Friday, March 16, 2012

The democratisation of the workplace.

As I Tweeted just the other day:
We are looking at a movement for democratisation of the workplace that is no less significant than the industrial revolution.
I believe that many things we see around us and read about in the media are signs of a current shift in the nature of work and the workplace at least as significant as the Industrial Revolution.

I believe that the current democratisation of the workplace is one part of this. But what do I mean by democratisation? I mean that the organisational structures and the orgaisational processes that exist in companies are becoming less hierarchical and more collaborative. And I think this democratisation has emerged as a response to two main pressures:

1. The increased complexity of doing business.
Many research papers are now citing business leaders who believe that the complexity of doing business has risen substantially in recent years. Organisations must, in order to cope with this increased complexity, mirror the business situation and create newer and ever more complex organisational structures and processes. The old hierarchical models of organisations and processes are unable to adapt to this increased complexity and so new collaborative models are of necessity born.

2. The rise of collaboration through Online gaming & Social media.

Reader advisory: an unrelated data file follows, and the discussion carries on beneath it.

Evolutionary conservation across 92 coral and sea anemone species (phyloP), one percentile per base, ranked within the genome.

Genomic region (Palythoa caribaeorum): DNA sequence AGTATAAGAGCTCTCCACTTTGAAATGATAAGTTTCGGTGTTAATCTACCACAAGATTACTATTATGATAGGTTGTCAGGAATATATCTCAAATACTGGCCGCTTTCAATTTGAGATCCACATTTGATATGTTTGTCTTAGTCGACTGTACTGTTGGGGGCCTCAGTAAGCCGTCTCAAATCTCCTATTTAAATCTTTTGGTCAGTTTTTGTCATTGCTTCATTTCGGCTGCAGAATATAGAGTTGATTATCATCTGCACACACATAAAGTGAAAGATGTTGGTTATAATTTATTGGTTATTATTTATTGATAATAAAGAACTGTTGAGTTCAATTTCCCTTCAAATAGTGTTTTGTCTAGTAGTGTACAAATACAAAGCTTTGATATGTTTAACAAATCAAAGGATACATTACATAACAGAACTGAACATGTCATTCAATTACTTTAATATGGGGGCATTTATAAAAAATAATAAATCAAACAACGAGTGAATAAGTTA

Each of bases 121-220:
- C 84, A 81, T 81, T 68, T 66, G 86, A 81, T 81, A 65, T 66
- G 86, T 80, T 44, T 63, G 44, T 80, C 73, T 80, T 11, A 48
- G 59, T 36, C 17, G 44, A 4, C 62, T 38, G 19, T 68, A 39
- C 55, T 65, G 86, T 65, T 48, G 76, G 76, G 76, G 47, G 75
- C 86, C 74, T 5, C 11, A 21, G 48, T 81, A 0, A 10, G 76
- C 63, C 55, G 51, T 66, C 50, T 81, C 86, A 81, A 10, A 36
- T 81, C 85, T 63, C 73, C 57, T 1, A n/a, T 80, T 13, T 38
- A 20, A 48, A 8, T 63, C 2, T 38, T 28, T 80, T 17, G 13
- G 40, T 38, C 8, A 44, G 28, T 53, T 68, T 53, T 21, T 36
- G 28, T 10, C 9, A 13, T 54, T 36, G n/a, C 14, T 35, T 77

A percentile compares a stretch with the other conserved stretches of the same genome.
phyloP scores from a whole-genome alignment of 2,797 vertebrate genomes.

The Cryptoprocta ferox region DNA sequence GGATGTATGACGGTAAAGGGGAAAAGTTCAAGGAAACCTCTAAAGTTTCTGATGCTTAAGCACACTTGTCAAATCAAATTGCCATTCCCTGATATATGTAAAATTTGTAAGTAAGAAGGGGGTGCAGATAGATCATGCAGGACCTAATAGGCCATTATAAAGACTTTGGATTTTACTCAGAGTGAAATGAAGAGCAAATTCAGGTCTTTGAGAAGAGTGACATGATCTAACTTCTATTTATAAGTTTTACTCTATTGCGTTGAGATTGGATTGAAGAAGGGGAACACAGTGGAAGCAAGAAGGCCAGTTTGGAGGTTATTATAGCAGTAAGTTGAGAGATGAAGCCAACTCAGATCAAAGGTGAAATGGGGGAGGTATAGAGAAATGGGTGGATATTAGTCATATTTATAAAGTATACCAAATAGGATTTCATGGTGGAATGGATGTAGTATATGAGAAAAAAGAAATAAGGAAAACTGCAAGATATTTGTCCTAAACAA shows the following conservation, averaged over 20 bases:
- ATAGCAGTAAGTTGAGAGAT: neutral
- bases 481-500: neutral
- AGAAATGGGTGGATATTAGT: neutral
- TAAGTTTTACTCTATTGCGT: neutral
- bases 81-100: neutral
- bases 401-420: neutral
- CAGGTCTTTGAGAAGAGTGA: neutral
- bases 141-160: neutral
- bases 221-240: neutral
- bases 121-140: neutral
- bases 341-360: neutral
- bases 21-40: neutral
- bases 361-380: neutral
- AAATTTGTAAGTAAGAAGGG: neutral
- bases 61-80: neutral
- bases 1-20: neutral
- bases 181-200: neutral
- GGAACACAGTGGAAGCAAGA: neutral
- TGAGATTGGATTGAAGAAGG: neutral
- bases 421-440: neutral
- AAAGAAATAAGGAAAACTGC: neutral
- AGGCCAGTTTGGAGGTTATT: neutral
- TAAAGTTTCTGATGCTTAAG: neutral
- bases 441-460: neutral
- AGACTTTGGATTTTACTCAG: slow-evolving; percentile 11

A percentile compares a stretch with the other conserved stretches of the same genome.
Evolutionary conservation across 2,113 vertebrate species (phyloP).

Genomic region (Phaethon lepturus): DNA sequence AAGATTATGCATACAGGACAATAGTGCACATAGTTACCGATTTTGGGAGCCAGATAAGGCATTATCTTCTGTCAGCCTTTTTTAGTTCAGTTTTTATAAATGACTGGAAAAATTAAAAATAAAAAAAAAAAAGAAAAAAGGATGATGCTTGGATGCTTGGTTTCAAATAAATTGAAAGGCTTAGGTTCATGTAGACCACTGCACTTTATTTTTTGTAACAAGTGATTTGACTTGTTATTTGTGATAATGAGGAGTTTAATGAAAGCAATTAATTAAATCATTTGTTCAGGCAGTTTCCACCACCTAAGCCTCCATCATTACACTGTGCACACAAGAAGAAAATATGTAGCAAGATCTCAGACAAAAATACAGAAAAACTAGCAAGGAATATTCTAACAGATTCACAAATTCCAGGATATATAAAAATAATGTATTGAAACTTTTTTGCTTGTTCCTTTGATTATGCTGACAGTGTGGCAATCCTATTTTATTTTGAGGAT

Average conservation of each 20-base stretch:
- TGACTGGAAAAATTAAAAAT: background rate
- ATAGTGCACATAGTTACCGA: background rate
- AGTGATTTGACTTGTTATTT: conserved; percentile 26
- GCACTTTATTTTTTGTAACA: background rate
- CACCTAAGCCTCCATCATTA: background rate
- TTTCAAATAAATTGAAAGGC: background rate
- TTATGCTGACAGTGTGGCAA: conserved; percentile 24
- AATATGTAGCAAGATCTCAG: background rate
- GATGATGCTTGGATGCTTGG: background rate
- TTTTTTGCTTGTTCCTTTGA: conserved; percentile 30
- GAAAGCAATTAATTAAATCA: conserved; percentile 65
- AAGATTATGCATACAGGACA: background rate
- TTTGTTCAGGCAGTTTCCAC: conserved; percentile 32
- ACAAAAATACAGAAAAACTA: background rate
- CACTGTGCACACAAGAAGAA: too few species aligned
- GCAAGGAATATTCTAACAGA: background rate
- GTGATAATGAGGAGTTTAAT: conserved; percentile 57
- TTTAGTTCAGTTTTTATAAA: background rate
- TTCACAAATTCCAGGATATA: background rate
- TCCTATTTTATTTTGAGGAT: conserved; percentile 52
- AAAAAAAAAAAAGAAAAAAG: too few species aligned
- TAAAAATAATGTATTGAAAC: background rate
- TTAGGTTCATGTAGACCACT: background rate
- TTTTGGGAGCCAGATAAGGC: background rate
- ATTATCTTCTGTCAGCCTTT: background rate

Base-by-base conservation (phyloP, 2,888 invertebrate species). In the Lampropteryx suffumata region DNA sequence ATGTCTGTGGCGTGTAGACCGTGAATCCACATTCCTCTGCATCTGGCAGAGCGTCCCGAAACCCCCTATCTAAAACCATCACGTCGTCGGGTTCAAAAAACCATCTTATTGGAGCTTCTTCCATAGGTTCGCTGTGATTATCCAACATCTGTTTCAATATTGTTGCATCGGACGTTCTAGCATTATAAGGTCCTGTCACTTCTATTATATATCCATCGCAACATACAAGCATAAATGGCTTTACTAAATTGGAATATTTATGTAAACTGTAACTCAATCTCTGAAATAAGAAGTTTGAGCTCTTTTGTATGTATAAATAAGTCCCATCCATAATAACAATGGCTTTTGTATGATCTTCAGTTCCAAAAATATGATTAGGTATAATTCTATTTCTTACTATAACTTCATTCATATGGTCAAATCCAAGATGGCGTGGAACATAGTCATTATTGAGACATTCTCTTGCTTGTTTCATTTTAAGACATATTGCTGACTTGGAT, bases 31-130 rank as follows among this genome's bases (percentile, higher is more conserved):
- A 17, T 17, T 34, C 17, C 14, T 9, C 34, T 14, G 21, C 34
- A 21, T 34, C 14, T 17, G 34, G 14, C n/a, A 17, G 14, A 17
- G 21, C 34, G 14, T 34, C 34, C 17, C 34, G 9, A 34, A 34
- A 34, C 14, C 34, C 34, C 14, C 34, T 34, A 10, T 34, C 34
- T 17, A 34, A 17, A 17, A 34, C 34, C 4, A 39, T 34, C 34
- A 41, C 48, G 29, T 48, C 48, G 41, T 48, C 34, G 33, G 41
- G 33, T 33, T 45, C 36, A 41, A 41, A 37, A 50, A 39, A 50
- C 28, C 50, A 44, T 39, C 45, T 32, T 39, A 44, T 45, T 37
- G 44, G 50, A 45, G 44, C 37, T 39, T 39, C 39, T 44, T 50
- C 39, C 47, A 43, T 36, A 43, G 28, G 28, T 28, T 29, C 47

Social media & online gaming have resulted in a generation of employees highly trained in collaboration and very aware that they are embedded in a network. This has given them an almost instinctive understanding of complexity and a mindset that sees hierarchies as highly inefficient problem solving structures. This network view also carries with it a dislike for Taylorist management where a manager is a) assumed to be more competent and know more than his/her subordinates; and b) possessing a theory x mindset and believes that work is somehow intrinsically negative and that employees must be coerced into working hard. These employees have experienced free collaboration and view it as a far superior way to solve problems and they view their work as, potentially at least, a set of problem solving exercises with the opportunity to learn and grow.

These two forces (along with the larger shift in the nature of work) will, I believe, result in entirely new collaborative structures in place of the organisational models we see doing business today. The borders between the organisation and the customer will be blurred, there will be collaboration in place of management, and many leadership functions we see today will be transformed into mere supporting services.

I call all of this the "democratisation of the workplace" and whether you like it or not, I believe, it will very soon be coming to an organisation near you.

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